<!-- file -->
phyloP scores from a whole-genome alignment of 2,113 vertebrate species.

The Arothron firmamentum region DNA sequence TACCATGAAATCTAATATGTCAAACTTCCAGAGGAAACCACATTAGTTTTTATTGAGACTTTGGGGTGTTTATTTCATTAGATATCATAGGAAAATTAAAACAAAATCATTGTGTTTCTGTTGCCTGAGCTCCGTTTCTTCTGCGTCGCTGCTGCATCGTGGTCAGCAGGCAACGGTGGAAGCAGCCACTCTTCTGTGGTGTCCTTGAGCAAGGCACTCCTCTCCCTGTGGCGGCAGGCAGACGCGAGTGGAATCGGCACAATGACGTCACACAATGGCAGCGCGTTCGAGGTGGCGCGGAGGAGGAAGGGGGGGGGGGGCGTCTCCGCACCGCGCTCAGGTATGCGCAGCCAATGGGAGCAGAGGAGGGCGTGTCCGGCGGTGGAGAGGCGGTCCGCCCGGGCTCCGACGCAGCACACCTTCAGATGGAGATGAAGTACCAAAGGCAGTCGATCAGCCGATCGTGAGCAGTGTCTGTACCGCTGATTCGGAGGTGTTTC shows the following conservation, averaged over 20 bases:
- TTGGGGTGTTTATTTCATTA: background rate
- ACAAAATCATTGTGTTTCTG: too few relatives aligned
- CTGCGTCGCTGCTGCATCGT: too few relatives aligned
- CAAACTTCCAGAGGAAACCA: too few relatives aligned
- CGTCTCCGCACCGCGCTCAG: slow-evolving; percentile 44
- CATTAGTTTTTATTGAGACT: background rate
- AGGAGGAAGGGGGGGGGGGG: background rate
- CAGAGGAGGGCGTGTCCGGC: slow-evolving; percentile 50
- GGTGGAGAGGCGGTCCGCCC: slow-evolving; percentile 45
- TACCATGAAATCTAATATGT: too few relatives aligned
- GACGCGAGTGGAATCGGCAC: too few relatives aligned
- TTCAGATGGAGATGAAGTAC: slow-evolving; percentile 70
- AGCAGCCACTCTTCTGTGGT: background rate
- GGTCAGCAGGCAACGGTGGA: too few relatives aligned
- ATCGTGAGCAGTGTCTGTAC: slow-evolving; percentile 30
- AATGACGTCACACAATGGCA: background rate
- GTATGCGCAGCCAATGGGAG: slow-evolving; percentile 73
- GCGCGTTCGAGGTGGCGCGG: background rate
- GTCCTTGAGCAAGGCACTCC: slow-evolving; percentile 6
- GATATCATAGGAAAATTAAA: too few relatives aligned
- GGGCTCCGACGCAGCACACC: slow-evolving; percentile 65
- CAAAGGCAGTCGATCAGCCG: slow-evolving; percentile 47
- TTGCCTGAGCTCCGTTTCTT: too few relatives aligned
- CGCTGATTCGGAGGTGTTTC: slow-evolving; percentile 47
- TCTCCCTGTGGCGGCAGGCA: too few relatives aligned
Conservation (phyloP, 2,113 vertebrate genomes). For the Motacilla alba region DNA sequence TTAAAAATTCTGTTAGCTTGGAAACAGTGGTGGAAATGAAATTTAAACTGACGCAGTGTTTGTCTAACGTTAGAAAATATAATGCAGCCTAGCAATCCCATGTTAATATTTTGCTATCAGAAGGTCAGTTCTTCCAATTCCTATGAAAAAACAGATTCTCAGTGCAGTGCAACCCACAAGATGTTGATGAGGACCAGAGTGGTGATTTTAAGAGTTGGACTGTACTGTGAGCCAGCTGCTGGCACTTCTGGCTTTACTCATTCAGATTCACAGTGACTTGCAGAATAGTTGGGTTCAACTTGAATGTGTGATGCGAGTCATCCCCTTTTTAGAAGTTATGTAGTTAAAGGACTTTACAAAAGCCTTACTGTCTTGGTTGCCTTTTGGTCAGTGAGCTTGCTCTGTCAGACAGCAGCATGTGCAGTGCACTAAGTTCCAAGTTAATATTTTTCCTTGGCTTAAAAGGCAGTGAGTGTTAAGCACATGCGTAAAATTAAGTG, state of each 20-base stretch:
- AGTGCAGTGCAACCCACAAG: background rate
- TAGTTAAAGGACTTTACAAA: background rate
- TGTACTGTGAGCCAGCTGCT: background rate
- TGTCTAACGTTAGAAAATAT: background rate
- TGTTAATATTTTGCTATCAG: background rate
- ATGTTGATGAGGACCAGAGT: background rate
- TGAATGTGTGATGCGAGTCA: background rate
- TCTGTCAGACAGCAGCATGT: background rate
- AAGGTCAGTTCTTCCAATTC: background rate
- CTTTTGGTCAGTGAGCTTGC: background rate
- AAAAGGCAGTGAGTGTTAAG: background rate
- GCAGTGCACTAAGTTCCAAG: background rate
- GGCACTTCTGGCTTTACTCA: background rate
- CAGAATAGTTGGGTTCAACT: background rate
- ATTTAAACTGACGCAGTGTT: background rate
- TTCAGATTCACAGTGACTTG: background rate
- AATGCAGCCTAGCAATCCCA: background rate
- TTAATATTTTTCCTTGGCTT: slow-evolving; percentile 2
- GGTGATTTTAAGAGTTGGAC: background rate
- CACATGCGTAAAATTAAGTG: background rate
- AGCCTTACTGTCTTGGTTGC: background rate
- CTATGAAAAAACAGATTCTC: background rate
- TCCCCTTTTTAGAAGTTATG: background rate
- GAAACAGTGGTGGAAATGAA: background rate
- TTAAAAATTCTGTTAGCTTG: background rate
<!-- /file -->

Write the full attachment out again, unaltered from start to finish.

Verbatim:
phyloP scores from a whole-genome alignment of 2,113 vertebrate species.

The Arothron firmamentum region DNA sequence TACCATGAAATCTAATATGTCAAACTTCCAGAGGAAACCACATTAGTTTTTATTGAGACTTTGGGGTGTTTATTTCATTAGATATCATAGGAAAATTAAAACAAAATCATTGTGTTTCTGTTGCCTGAGCTCCGTTTCTTCTGCGTCGCTGCTGCATCGTGGTCAGCAGGCAACGGTGGAAGCAGCCACTCTTCTGTGGTGTCCTTGAGCAAGGCACTCCTCTCCCTGTGGCGGCAGGCAGACGCGAGTGGAATCGGCACAATGACGTCACACAATGGCAGCGCGTTCGAGGTGGCGCGGAGGAGGAAGGGGGGGGGGGGCGTCTCCGCACCGCGCTCAGGTATGCGCAGCCAATGGGAGCAGAGGAGGGCGTGTCCGGCGGTGGAGAGGCGGTCCGCCCGGGCTCCGACGCAGCACACCTTCAGATGGAGATGAAGTACCAAAGGCAGTCGATCAGCCGATCGTGAGCAGTGTCTGTACCGCTGATTCGGAGGTGTTTC shows the following conservation, averaged over 20 bases:
- TTGGGGTGTTTATTTCATTA: background rate
- ACAAAATCATTGTGTTTCTG: too few relatives aligned
- CTGCGTCGCTGCTGCATCGT: too few relatives aligned
- CAAACTTCCAGAGGAAACCA: too few relatives aligned
- CGTCTCCGCACCGCGCTCAG: slow-evolving; percentile 44
- CATTAGTTTTTATTGAGACT: background rate
- AGGAGGAAGGGGGGGGGGGG: background rate
- CAGAGGAGGGCGTGTCCGGC: slow-evolving; percentile 50
- GGTGGAGAGGCGGTCCGCCC: slow-evolving; percentile 45
- TACCATGAAATCTAATATGT: too few relatives aligned
- GACGCGAGTGGAATCGGCAC: too few relatives aligned
- TTCAGATGGAGATGAAGTAC: slow-evolving; percentile 70
- AGCAGCCACTCTTCTGTGGT: background rate
- GGTCAGCAGGCAACGGTGGA: too few relatives aligned
- ATCGTGAGCAGTGTCTGTAC: slow-evolving; percentile 30
- AATGACGTCACACAATGGCA: background rate
- GTATGCGCAGCCAATGGGAG: slow-evolving; percentile 73
- GCGCGTTCGAGGTGGCGCGG: background rate
- GTCCTTGAGCAAGGCACTCC: slow-evolving; percentile 6
- GATATCATAGGAAAATTAAA: too few relatives aligned
- GGGCTCCGACGCAGCACACC: slow-evolving; percentile 65
- CAAAGGCAGTCGATCAGCCG: slow-evolving; percentile 47
- TTGCCTGAGCTCCGTTTCTT: too few relatives aligned
- CGCTGATTCGGAGGTGTTTC: slow-evolving; percentile 47
- TCTCCCTGTGGCGGCAGGCA: too few relatives aligned
Conservation (phyloP, 2,113 vertebrate genomes). For the Motacilla alba region DNA sequence TTAAAAATTCTGTTAGCTTGGAAACAGTGGTGGAAATGAAATTTAAACTGACGCAGTGTTTGTCTAACGTTAGAAAATATAATGCAGCCTAGCAATCCCATGTTAATATTTTGCTATCAGAAGGTCAGTTCTTCCAATTCCTATGAAAAAACAGATTCTCAGTGCAGTGCAACCCACAAGATGTTGATGAGGACCAGAGTGGTGATTTTAAGAGTTGGACTGTACTGTGAGCCAGCTGCTGGCACTTCTGGCTTTACTCATTCAGATTCACAGTGACTTGCAGAATAGTTGGGTTCAACTTGAATGTGTGATGCGAGTCATCCCCTTTTTAGAAGTTATGTAGTTAAAGGACTTTACAAAAGCCTTACTGTCTTGGTTGCCTTTTGGTCAGTGAGCTTGCTCTGTCAGACAGCAGCATGTGCAGTGCACTAAGTTCCAAGTTAATATTTTTCCTTGGCTTAAAAGGCAGTGAGTGTTAAGCACATGCGTAAAATTAAGTG, state of each 20-base stretch:
- AGTGCAGTGCAACCCACAAG: background rate
- TAGTTAAAGGACTTTACAAA: background rate
- TGTACTGTGAGCCAGCTGCT: background rate
- TGTCTAACGTTAGAAAATAT: background rate
- TGTTAATATTTTGCTATCAG: background rate
- ATGTTGATGAGGACCAGAGT: background rate
- TGAATGTGTGATGCGAGTCA: background rate
- TCTGTCAGACAGCAGCATGT: background rate
- AAGGTCAGTTCTTCCAATTC: background rate
- CTTTTGGTCAGTGAGCTTGC: background rate
- AAAAGGCAGTGAGTGTTAAG: background rate
- GCAGTGCACTAAGTTCCAAG: background rate
- GGCACTTCTGGCTTTACTCA: background rate
- CAGAATAGTTGGGTTCAACT: background rate
- ATTTAAACTGACGCAGTGTT: background rate
- TTCAGATTCACAGTGACTTG: background rate
- AATGCAGCCTAGCAATCCCA: background rate
- TTAATATTTTTCCTTGGCTT: slow-evolving; percentile 2
- GGTGATTTTAAGAGTTGGAC: background rate
- CACATGCGTAAAATTAAGTG: background rate
- AGCCTTACTGTCTTGGTTGC: background rate
- CTATGAAAAAACAGATTCTC: background rate
- TCCCCTTTTTAGAAGTTATG: background rate
- GAAACAGTGGTGGAAATGAA: background rate
- TTAAAAATTCTGTTAGCTTG: background rate